New filings for jobless benefits were unchanged at 227,000 in the week ended November 16 with the November 9 week revised up slightly (previously 225,000). Market expectations for for a decrease in claims. It is possible the arrival of bitterly cold weather prompted some layoffs. The four-week moving average rose 3,500 to 221,000, its highest since 222,500 in the June 29 week.
The Labor Department cited no special factors in the data. Only one state — Pennsylvania — estimated claims in the week.
An uptick in claims would be entirely normal at this time of year. Many businesses reduce operations in the winter months and/or make adjustments to the size of their workforces to cut costs and prepare for the coming year. What will be interesting is if businesses decide to retain workers they might otherwise cut in an effort to avoid losing skills and having to pay more to recruit new ones.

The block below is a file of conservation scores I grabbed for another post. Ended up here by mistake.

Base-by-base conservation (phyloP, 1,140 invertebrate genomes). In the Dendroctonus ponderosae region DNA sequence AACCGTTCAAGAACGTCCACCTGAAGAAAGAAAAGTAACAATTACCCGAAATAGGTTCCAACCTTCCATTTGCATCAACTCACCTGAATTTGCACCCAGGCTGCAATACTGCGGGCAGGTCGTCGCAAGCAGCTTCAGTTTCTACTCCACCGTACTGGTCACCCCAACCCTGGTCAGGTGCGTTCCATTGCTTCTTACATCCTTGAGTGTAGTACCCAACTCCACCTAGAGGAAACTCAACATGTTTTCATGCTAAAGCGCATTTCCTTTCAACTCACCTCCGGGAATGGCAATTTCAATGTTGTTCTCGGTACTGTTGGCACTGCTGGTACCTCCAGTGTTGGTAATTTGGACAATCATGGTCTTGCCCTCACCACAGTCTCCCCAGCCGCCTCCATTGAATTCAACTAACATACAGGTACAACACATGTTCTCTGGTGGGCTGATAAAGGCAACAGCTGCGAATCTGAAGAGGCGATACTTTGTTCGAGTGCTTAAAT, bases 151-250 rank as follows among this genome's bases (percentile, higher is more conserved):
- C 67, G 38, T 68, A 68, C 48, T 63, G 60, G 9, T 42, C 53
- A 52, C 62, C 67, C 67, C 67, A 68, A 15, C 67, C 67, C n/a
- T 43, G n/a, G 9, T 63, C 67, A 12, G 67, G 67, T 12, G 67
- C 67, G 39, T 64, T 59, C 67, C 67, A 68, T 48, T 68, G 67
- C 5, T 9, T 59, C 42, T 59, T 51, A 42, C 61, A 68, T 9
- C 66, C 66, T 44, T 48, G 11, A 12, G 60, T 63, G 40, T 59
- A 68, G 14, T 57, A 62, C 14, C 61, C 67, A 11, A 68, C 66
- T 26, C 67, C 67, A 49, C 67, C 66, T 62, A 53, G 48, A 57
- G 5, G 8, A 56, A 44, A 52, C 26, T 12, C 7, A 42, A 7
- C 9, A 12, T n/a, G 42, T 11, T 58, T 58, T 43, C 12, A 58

The level of continuing claims in the November 9 week was little changed, rising only 3,000 to 1.695 million. This was inline with the 1.693 million in the four-week moving average. And, once again, the insured rate of unemployment was at 1.2% in the November 9 week where it has held since May 2018 with only a brief interruption downward. The rate remains both surprisingly stable and near historic lows.
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